Comprehensive Exams: Subject Mastery or a Kind of Academic Hazing

Football players take the field.

Football players take the field. Tim Mossholder via Unsplash.

By Christine O’Bonsawin

The report of the CHA Task Force on the Future of the History PhD in Canada is now available (in English and in French). This is the seventh in a series of posts by Task Force members, offering their perspectives on selected themes from the report. encourages readers to join in the conversation, either in the comments or on social media, or by submitting a response piece to be considered for publication upon the series’ completion.

What is the purpose of comprehensive exams? Subject mastery? Subject knowledge? Command of the field? Broad expertise? Situating the dissertation? Preparation to teach?

At the conclusion of the work of the Task Force on the Future of the History PhD, it was clear to members of the team that perceptions about the purpose of comprehensive exams vary between and within History departments across the country and that there are diverse opinions about the aims of such exam processes. In fact, there exists significant uncertainty around the comprehensive exam requirement in our departments, more so than other requisites of the History PhD, including coursework and the dissertation.

As detailed in the Task Force Report, faculty and graduate student respondents were divided on the question of comprehensive exams but also largely open to reform. A quantitative breakdown reveals that only 21% of respondents to our survey felt that no modifications to comprehensive exams were required. Further, 27% of English respondents and 28% of French respondents supported replacing one or more comprehensive examination fields with the opportunity to teach a course, and 28% of English respondents and 30% of French respondents supported replacing one or more of the comprehensive examination fields with a co-op internship.

A comparative analysis of comprehensive exams processes across the country further demonstrates uncertainty about qualifying exams. At the University of Toronto, students take four courses, then choose between two major fields (thematic and geographic) of 100 books each or one major and two minor fields with 40-60 books each. In the Tri-University Program (Guelph, Wilfrid Laurier, and Waterloo), major and minor fields are facilitated by seminar courses, and only the major field is examined. At Queen’s, there is one required course (theories and methods in history), with the two other courses feeding directly into the major and minor fields. Comprehensive exams consist of designing, presenting, and defending a syllabus for a full-year (24-week) course in the major field and a half-year (12-week) course in the minor field. McMaster has taken streamlining further and eliminated comprehensive examinations, and students’ major and minor fields are assessed within the reading courses. At UQAM, where there was no tradition of comprehensive exams, they have recently introduced a process consisting of two fields. The students draw up the lists, which consist of approximately 4500 pages of reading material for each field. The intention is not to be “comprehensive” but to allow students to do reading that will prepare them for their dissertation project. In the examples above, a broad range of comprehensive exam completion times exist, ranging from the end of Year 1 to the end of Year 2.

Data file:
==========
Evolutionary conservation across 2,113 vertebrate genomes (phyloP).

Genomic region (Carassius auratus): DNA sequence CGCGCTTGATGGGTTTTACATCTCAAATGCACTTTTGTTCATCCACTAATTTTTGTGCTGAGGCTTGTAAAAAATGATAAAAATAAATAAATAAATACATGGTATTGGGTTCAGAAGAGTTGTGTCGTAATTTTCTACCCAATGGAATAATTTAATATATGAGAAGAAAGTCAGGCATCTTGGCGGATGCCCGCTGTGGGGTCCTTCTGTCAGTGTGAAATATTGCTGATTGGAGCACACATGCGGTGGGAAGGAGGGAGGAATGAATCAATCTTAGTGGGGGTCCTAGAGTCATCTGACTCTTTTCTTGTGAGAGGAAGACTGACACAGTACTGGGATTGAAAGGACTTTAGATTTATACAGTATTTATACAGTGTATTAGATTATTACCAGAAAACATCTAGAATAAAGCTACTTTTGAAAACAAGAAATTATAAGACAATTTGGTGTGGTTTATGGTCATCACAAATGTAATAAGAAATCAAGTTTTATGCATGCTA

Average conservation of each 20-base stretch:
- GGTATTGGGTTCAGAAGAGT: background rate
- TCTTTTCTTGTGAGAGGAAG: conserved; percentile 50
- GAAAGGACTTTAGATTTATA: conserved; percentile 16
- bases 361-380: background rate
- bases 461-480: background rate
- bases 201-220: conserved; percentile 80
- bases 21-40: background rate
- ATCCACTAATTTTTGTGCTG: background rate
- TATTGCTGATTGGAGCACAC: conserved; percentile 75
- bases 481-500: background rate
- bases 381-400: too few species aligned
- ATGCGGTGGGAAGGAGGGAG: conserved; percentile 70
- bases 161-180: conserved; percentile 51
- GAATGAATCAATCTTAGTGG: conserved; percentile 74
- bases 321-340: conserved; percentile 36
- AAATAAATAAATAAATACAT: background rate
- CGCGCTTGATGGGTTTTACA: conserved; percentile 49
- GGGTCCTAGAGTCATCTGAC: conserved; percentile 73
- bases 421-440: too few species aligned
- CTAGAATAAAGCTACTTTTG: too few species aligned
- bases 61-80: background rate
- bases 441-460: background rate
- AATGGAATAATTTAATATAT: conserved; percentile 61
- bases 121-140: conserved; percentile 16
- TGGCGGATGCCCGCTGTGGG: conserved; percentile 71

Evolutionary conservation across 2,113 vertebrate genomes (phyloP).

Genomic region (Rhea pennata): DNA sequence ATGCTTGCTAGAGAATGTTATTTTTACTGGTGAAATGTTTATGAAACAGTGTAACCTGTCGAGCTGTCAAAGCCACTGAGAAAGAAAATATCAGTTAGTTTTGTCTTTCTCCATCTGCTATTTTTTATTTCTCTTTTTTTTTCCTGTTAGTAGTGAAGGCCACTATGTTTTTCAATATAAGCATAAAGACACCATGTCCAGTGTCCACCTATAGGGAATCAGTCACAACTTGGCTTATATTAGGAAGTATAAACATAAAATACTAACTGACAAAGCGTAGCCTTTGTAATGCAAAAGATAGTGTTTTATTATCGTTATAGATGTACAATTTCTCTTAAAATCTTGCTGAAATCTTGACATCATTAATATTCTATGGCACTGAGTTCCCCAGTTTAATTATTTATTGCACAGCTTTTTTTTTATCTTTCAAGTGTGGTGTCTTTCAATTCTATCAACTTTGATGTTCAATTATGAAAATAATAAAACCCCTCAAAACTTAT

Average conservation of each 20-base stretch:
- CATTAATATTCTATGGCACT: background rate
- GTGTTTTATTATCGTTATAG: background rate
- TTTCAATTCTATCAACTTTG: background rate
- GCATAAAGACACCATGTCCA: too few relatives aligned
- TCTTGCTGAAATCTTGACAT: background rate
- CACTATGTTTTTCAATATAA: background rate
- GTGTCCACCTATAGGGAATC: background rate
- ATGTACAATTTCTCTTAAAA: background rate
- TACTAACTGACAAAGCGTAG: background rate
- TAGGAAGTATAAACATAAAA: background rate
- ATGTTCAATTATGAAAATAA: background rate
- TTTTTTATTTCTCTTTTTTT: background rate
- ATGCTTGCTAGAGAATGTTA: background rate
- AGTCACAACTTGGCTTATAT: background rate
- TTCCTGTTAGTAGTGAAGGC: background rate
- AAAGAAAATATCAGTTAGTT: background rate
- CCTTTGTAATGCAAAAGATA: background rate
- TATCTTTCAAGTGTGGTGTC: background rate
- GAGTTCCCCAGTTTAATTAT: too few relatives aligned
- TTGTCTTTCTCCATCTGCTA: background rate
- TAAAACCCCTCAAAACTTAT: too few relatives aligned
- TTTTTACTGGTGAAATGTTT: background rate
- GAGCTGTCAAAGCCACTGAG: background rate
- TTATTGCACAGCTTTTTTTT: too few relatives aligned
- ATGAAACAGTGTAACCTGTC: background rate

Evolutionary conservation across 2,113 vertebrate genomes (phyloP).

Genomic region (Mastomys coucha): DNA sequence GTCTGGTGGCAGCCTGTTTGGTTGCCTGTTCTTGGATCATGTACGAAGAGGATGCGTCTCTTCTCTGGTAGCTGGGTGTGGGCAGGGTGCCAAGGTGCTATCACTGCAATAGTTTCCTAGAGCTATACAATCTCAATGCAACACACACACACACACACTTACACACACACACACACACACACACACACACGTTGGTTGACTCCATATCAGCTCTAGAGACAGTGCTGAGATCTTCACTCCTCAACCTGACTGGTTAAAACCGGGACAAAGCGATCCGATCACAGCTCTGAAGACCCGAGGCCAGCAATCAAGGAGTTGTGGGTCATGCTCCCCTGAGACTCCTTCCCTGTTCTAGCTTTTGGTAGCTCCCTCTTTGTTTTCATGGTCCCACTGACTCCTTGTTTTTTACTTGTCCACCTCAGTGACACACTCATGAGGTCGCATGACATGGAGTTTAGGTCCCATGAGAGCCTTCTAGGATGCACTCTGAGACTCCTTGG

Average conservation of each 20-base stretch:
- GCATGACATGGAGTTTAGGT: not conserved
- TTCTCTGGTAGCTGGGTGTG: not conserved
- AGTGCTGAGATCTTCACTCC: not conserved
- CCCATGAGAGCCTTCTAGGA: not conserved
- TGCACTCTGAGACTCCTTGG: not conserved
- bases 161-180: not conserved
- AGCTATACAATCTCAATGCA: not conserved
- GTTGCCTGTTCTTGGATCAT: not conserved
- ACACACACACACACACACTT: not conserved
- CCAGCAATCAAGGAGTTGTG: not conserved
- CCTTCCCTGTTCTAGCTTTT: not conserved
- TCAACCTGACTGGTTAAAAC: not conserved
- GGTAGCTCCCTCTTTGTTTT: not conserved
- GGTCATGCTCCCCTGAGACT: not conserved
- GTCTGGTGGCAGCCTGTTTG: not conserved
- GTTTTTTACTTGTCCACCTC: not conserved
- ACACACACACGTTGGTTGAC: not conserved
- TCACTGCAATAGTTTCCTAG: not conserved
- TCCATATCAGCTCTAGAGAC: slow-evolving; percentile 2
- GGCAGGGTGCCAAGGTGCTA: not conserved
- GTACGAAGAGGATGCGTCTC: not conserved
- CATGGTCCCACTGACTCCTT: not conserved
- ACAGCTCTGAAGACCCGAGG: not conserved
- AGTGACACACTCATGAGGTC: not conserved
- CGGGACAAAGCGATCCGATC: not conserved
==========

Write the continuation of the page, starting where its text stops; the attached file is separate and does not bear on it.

Survey respondents also had the opportunity to comment, thereby offering members of the task force with more nuanced information for understanding the division. Those supporting comprehensive exams remarked on their usefulness in ensuring that students read widely and gain a broad and deep knowledge of their fields. Phrases like “subject mastery,” “subject knowledge,” and “command of the field” showed up repeatedly in the comments. Conversely, those opposed to or critical of comprehensive exams questioned whether it remained possible to “comprehensively master a field.” One person labelled the process “brutal,” while another characterized it as a “kind of academic hazing.”

I have long held doubts about the usefulness of comprehensive exams. As such, the reference to academic hazing resonated with me. Over the past 15 years, I have supported several doctoral students, mostly Indigenous students, in formal and informal capacities, some of whom wrestled their way through the comprehensive exams process. Many of these students have come my way via other academic homes in search of an Indigenous scholar – sometimes regardless of discipline – to support and mentor them through these often isolating and hostile processes. And I am sure there are students in our History departments, particularly Indigenous, racialized, and marginalized students, who have sought refuge elsewhere due to intimidation and/or discrimination they have experienced in our programs, mainly through comprehensive exams. Considering the challenges many PhD History students experience in the comprehensive exams process, reference to academic hazing seemed, at least in my mind, to name something that is all-too-often avoided in our departments and across the discipline.